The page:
The journey of the Asean Economic Community (AEC) is a testimony to Asean's commitment to its regional economic integration agenda.

Through collective efforts, national and regional economic resilience has been upheld in the face of structural changes, economic crises and policy uncertainties in the region and beyond. Asean's commitment to open regionalism will lead it to a more prominent role in the regional and global economic architecture.

THE NEED TO STAY RELEVANT

 
 

The AEC will need to continue to be relevant to its stakeholders and deliver benefits to all. To this end, more effective stakeholder consultation and participation is required, including with the private sector.

Swift and successful conclusion of the Regional Comprehensive Economic Partnership negotiations and continued efforts to further narrow the development gaps so as to promote more equitable growth within the region are among the top priorities.

Similar efforts will continue to be exerted in advancing the Asean socio-cultural agenda. Constant adaptation and evolution in the approaches and mechanisms to make them more effective, inclusive and responsive to the challenges in building a people-oriented, people-centred Community will be critical. The challenges will become increasingly cross-cutting, and the impact amplified, given the increasing interdependency across countries, all of which make it compelling for Asean member states to deepen and broaden cooperation.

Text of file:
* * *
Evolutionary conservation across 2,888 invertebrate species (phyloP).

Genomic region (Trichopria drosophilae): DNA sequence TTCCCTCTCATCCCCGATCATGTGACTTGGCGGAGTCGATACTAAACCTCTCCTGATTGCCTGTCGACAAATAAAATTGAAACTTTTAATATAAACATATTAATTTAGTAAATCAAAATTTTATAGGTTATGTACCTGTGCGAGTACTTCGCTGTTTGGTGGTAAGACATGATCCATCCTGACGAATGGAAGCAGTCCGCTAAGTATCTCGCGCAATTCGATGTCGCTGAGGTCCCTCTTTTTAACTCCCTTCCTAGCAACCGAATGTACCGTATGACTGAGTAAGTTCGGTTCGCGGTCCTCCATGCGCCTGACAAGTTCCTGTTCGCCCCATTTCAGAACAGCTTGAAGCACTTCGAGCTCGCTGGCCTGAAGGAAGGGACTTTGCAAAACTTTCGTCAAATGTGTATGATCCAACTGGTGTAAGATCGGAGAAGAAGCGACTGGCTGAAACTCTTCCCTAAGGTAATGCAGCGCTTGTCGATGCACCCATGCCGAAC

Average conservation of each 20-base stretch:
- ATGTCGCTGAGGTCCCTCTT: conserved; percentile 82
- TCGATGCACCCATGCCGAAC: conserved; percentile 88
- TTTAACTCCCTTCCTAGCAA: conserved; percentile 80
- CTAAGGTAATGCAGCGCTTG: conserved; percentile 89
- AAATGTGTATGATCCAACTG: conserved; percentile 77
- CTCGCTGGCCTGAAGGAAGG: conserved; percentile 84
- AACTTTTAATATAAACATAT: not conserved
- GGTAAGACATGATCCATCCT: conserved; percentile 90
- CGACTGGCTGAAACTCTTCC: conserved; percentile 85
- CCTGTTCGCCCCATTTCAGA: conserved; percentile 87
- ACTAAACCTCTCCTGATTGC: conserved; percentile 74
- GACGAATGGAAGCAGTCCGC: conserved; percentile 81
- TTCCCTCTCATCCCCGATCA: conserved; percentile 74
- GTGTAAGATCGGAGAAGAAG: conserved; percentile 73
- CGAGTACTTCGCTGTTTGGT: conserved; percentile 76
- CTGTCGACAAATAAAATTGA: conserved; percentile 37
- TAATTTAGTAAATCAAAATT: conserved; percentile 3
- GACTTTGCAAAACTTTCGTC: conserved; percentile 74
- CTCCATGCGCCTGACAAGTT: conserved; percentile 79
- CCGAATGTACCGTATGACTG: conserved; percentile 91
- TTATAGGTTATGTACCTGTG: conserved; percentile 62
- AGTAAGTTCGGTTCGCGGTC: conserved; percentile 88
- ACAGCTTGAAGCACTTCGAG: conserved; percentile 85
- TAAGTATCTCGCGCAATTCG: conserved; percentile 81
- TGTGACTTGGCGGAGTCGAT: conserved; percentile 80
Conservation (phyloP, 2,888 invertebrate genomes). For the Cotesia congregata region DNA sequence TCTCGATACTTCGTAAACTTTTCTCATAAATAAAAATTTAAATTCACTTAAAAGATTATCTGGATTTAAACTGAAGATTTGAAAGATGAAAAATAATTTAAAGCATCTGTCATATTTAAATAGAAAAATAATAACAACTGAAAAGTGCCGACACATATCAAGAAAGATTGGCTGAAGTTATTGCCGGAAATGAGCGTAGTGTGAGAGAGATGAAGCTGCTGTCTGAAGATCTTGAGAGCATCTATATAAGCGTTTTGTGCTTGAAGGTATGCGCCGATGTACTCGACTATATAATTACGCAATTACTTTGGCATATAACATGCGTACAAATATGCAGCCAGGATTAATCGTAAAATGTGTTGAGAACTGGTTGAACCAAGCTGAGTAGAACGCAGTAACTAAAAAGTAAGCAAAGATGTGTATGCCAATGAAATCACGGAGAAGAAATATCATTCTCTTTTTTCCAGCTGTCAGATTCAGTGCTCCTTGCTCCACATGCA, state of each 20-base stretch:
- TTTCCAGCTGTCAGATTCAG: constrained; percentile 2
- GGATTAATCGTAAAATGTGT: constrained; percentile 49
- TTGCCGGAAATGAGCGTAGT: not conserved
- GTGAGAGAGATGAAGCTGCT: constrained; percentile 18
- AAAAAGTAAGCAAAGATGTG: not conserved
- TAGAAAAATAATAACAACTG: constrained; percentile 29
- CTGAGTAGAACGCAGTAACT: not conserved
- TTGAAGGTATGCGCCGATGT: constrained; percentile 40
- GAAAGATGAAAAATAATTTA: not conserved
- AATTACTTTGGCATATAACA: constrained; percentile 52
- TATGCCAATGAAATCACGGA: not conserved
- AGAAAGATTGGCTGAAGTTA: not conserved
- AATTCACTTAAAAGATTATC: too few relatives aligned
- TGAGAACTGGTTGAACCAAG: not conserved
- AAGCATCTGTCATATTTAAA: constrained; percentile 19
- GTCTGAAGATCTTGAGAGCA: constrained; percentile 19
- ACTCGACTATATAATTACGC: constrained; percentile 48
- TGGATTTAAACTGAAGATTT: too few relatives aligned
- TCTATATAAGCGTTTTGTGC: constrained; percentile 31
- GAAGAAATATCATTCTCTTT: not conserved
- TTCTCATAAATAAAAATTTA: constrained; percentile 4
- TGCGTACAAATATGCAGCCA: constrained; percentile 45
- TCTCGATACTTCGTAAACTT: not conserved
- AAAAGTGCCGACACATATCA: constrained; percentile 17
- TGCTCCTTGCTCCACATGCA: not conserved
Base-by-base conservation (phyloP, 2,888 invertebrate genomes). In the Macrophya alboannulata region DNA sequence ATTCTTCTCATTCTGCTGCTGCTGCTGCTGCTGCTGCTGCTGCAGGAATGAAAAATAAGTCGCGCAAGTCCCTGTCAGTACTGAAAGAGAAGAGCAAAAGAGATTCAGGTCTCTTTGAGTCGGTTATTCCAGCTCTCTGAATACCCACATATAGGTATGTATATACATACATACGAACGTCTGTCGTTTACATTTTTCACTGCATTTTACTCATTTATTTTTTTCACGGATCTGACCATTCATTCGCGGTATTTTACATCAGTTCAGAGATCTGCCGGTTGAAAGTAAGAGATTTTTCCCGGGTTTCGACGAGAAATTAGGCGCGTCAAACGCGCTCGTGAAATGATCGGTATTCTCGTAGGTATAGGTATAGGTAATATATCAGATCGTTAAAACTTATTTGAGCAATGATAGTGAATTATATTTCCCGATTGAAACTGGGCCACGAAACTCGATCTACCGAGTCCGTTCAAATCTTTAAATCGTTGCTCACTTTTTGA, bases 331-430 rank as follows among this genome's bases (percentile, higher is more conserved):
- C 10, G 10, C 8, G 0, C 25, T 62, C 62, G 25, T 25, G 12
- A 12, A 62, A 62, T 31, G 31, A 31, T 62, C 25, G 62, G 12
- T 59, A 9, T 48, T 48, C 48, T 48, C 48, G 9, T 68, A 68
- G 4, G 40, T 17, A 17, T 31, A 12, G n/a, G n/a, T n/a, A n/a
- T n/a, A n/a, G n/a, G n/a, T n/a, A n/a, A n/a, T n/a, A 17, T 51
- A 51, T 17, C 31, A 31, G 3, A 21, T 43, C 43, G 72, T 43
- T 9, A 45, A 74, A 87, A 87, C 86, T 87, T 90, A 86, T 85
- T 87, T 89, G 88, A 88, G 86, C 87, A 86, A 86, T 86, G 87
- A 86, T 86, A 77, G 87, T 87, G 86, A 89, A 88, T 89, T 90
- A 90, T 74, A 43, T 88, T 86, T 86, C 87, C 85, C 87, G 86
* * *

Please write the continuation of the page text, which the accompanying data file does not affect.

Asean, with all its diversities, bound by ties of friendship and legitimate shared interests, through regional cooperation and integration, has so far delivered to its people the dream of a prosperous and peaceful community with enhanced political cohesion, economic integration and social responsibility, narrowed development gaps within and among its member states and achieved greater physical, institutional and people-to-people connectivity.

Such regional cooperation integration has not only benefited South-east Asia and its people, but also contributed significantly to the efforts to secure a better future for the international community at large.

Community-building is a continuous and forward-looking process. While no one can claim to know exactly how the world will evolve in the next decades, the future of Asean will be always in the hands of its people who have all reasons to be optimistic.


  • The writer, from Vietnam, is the Asean Secretary-General. He took charge in 2013 and his tenure ends this year. Prior to that, he was Vietnam's deputy foreign minister and also served as his country's permanent representative to the United Nations. This is a special series of articles to mark the 50th anniversary of the regional grouping, by The Straits Times and the Asean members of its media partner Asia News Network, an alliance of 23 regional media entities. This article was contributed by Viet Nam News.
A version of this article appeared in the print edition of The Sunday Times on August 06, 2017, with the headline 'Five decades on, a transformed and dynamic region'. Print Edition | Subscribe